by Christy Ihlo -- June 18th, 2012
For the past two weeks, we have been staying in the dorm. That might seem a little odd as Noloholo is in the middle of the bush and perhaps a dorm would seem out of place. But on the contrary, Noloholo is a pretty extensive center complete with meeting rooms, offices, staff housing, a kitchen, a dining room (almost finished), guest quarters, shower rooms, and a dorm. The dorm is really nice. It sleeps 32 – 8 rooms with 2 sets of bunk beds apiece. Like all of the buildings here, they strove to maintain the traditional Maasai building techniques when constructing the dorm. It is built out of old termite mound mixed with just a little cement to make it last a little bit longer. The roof is thatch. They use a few wooden beams for support, but not many. All of Noloholo runs off solar power, so electricity is plentiful and reliable, which is excellent. Water, on the other hand, is not so plentiful. This year has been exceptionally dry at Loibor Siret. The Maasai Steppe ecosystem generally receives 500-800 mm of rain per year, but this year fell short of the low 500 mm mark at Noloholo and therefore water is a valuable commodity. Noloholo was designed with water conservation in mind and underground cisterns collect as much runoff rainwater as possible for use during the dry season (May-October, typically). In past years, the cisterns have contained water at least until July, if not August. However, they were empty weeks ago which means water must be brought in from the village. The village generally does not run out of water as the people can manually pump water to the surface from the aquifer, but a dry year means longer lines to get water.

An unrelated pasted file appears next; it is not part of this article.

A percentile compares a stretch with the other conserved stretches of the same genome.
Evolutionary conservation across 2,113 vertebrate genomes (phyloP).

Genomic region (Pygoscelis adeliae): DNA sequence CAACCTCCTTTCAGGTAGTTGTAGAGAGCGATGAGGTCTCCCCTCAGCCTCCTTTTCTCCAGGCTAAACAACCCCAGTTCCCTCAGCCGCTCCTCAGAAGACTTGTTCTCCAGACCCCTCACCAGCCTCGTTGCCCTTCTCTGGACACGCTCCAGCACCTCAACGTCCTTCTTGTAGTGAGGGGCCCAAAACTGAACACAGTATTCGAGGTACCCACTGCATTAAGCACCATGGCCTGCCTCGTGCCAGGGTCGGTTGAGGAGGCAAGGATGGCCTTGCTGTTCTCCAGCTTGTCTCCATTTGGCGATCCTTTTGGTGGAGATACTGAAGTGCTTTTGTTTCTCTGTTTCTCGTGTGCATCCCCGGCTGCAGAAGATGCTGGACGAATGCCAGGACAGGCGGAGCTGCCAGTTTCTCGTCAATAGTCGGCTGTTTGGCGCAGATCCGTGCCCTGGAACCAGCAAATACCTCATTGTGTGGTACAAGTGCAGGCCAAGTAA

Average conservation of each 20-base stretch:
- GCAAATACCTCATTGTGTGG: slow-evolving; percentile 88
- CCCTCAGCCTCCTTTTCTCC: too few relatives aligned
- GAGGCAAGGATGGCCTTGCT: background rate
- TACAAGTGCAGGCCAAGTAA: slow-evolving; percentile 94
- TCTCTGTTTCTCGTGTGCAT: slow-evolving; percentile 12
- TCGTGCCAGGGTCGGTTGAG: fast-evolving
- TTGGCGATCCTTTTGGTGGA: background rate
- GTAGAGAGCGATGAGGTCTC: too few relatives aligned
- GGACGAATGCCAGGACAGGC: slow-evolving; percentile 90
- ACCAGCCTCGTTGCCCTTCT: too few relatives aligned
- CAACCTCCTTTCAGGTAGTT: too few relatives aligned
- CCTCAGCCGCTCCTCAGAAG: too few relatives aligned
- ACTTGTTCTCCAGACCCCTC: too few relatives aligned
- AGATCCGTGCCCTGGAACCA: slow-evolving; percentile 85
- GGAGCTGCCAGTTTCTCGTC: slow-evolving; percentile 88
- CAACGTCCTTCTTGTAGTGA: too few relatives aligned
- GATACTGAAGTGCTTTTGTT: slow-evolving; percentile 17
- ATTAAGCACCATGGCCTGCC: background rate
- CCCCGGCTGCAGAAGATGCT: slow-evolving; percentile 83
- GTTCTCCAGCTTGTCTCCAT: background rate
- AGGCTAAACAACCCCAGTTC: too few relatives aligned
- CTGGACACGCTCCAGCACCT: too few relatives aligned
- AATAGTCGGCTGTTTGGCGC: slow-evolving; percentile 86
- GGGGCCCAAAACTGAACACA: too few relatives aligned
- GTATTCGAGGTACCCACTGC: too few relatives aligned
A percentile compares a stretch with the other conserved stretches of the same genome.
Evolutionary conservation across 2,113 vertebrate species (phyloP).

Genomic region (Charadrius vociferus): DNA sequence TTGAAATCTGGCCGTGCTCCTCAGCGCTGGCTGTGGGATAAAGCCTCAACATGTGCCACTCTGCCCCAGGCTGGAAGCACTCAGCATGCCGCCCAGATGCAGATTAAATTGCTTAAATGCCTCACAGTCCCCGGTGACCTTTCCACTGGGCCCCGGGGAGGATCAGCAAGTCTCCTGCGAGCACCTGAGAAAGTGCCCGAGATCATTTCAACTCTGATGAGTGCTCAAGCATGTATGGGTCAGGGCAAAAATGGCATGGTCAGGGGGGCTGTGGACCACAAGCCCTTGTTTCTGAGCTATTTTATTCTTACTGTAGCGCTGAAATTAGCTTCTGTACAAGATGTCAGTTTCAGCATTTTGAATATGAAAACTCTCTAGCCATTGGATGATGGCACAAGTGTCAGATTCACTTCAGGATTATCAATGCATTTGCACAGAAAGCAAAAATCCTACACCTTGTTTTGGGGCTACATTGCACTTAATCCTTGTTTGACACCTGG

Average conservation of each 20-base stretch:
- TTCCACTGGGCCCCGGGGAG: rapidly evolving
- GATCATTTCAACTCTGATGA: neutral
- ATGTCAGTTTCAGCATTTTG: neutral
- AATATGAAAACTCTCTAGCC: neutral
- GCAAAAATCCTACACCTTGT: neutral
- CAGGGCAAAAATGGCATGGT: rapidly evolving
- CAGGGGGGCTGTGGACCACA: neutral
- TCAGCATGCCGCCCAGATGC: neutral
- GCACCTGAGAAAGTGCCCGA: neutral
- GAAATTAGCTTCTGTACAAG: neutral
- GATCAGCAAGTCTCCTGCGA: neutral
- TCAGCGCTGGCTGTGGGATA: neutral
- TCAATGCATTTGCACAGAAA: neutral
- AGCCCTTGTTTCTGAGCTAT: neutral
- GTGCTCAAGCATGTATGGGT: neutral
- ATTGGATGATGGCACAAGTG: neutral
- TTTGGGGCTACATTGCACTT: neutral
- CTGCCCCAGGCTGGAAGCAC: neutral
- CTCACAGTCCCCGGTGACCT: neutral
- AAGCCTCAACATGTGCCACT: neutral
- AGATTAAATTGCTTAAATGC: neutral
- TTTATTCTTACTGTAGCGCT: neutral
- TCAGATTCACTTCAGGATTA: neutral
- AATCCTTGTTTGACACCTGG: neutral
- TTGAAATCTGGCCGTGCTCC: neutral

But I digress. Back to moving day. We knew we would be camping for at least part of the time here (during summer camp for example) and we have elected to move out to the campsite early. The staff was kind enough to clear and level three plots of land for us, so we each have our own space. The sites are on the edge of the center, overlooking the western horizon. It is beautiful and very peaceful as we are further away from the staff housing now. We will be spending at least the next several weeks here, if not the rest of the summer!